Japan warned on Sunday it could take months to stop radiation leaking from a nuclear plant crippled by a huge earthquake and tsunami three weeks ago, while voters said a coalition would better handle the crisis and post-quake recovery effort. An aide to embattled Prime Minister Naoto Kan said the government’s priority was to stop radiation leaks which were scaring the public and hindering work on cooling overheated nuclear fuel rods. “We have not escaped from a crisis situation, but it is somewhat stabilized,” said Goshi Hosono, a ruling party lawmaker and aide to Kan. “How long will it take to achieve (the goal of stopping the radiation leakage)? I think several months would be one target,” Hosono said on a nationwide Fuji TV programme on Sunday.
In the face of the prolonged crisis, nearly two-thirds of Japanese voters believe the ruling Democratic Party should join hands with the opposition Liberal Democratic Party (LDP), a Yomiuri newspaper poll showed, potentially warming lawmakers in both camps to the scheme. Kan last month invited Sadakazu Tanigaki, head of the LDP, to join the cabinet as deputy premier for disaster relief, but Tanigaki rejected the offer.
Plant operator Tokyo Electric Power Co (TEPCO) found a crack in a concrete pit at its No.2 reactor in the Fukushima Daiichi complex at the weekend, generating readings of 1,000 millisieverts of radiation per hour in the air inside. The leaks did not stop after concrete was poured into the pit, and TEPCO turned to water-absorbent polymers to prevent any more contaminated water from flowing out. The latest effort to stop radioactive water entering the Pacific started on Sunday afternoon. “We were hoping the polymers would function like diapers but are yet to see a visible effect,” said Hidehiko Nishiyama, a deputy director general of the Nuclear and Industrial Safety Agency. Officials believe the crack may be one source of the radiation leaks that have hobbled efforts to control the six-reactor complex and sent radiation levels in the sea to 4,000 times the legal limit.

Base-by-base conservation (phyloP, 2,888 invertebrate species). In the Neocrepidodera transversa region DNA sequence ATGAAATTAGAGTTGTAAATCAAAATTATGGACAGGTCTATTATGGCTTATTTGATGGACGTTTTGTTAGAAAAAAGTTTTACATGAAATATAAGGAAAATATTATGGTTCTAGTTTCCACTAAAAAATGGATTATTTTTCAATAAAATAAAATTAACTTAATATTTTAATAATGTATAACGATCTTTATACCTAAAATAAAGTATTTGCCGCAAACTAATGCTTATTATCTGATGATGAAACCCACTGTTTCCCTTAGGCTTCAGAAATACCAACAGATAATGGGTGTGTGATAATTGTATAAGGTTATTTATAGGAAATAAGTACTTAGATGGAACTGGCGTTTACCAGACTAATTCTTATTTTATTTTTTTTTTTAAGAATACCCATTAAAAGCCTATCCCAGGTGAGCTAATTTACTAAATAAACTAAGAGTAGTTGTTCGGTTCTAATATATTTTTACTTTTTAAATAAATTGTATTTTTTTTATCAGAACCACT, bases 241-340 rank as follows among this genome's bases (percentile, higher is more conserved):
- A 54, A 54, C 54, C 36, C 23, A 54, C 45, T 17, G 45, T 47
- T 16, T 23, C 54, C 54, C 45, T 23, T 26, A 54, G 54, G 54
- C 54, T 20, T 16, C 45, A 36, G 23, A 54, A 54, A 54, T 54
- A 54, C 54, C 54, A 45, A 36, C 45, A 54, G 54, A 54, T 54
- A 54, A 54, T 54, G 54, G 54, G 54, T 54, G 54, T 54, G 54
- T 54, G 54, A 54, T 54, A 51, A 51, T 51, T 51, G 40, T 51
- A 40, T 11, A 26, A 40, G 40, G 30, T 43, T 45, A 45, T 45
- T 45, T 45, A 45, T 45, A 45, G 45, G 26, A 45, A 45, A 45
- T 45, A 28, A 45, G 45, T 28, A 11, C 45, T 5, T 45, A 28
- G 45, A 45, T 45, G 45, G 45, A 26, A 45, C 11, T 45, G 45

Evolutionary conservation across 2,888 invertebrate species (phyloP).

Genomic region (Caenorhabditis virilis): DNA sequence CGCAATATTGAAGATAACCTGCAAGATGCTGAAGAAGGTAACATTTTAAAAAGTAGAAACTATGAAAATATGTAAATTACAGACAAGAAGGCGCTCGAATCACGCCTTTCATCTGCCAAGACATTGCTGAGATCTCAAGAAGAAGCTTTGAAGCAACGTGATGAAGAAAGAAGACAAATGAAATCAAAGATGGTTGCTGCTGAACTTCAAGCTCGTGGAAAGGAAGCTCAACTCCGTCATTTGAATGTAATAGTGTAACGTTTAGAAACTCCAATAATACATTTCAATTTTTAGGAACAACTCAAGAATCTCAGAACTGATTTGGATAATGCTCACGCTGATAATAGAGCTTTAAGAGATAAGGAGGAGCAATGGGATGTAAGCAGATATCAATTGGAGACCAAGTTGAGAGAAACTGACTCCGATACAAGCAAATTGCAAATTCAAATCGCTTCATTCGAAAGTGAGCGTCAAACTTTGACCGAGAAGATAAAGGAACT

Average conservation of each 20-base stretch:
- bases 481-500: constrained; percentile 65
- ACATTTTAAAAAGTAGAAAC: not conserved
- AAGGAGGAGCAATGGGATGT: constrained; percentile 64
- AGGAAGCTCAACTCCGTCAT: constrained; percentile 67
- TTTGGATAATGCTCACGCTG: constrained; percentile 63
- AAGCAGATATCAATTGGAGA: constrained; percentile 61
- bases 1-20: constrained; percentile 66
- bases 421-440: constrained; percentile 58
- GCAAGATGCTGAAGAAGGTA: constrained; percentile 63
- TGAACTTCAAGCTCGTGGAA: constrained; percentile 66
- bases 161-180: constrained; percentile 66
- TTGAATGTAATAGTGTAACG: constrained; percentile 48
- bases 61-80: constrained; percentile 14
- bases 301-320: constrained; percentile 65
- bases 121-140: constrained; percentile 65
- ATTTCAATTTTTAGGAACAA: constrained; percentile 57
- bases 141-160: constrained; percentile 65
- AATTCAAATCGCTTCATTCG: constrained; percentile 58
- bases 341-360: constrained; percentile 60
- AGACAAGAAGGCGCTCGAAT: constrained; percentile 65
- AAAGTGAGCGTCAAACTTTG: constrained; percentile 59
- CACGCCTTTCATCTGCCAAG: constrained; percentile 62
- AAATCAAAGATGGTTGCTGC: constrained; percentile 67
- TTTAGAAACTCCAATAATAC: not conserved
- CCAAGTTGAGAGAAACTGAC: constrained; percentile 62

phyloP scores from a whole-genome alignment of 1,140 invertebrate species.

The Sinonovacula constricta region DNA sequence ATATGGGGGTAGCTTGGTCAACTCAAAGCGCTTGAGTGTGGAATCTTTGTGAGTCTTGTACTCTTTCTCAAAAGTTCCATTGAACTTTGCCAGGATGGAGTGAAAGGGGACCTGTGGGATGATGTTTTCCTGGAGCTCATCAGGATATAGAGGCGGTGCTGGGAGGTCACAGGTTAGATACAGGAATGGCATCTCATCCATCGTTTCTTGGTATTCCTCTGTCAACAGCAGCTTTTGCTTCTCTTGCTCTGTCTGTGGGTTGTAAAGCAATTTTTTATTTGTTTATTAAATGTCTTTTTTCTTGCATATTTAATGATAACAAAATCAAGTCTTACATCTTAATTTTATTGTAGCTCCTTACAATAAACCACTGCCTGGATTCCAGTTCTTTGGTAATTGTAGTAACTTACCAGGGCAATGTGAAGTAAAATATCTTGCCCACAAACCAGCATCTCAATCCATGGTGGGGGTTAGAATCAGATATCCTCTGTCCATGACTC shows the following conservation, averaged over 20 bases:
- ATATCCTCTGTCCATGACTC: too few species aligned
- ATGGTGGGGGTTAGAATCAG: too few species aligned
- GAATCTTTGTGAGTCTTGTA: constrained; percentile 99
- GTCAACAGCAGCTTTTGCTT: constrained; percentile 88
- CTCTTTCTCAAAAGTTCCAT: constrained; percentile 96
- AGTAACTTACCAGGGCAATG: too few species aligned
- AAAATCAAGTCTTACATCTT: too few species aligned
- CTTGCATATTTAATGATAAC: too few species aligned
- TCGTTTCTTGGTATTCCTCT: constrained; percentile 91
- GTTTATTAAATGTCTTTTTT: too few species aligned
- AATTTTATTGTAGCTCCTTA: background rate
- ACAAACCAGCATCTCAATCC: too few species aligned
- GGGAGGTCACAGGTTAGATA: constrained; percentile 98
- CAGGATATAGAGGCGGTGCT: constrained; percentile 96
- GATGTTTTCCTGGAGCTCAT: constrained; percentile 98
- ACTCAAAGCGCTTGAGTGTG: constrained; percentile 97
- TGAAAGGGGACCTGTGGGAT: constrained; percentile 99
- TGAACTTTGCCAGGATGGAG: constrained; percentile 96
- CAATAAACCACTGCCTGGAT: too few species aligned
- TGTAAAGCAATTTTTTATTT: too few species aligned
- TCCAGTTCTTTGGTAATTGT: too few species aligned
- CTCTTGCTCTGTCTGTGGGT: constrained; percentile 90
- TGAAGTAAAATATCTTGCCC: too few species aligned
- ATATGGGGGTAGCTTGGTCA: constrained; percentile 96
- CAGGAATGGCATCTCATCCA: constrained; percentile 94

Nishiyama said three of the six reactors were now generally stable. TEPCO has said it will scrap at least four reactors once they are under control, but this could take years or even decades. Japan’s crisis has rocked the nuclear industry and the European Union said on Sunday it will affect the fight against climate change as energy policies are reviewed. Germany and Switzerland have said they will shut older reactors or suspend approvals, China has suspended approvals for new plants, and Taiwan is studying cutting nuclear output.Manufacturing in the world’s third largest economy has slumped to a two-year low as a result of power outages and quake damage hitting supply chains and production.
Excerpt from —By Chizu Nomiyama and Yoko Nishikawa Chizu Nomiyama and Yoko Nishikawa, Japan says it may take months to end radiation leaks, Reuters, Apr 3,2011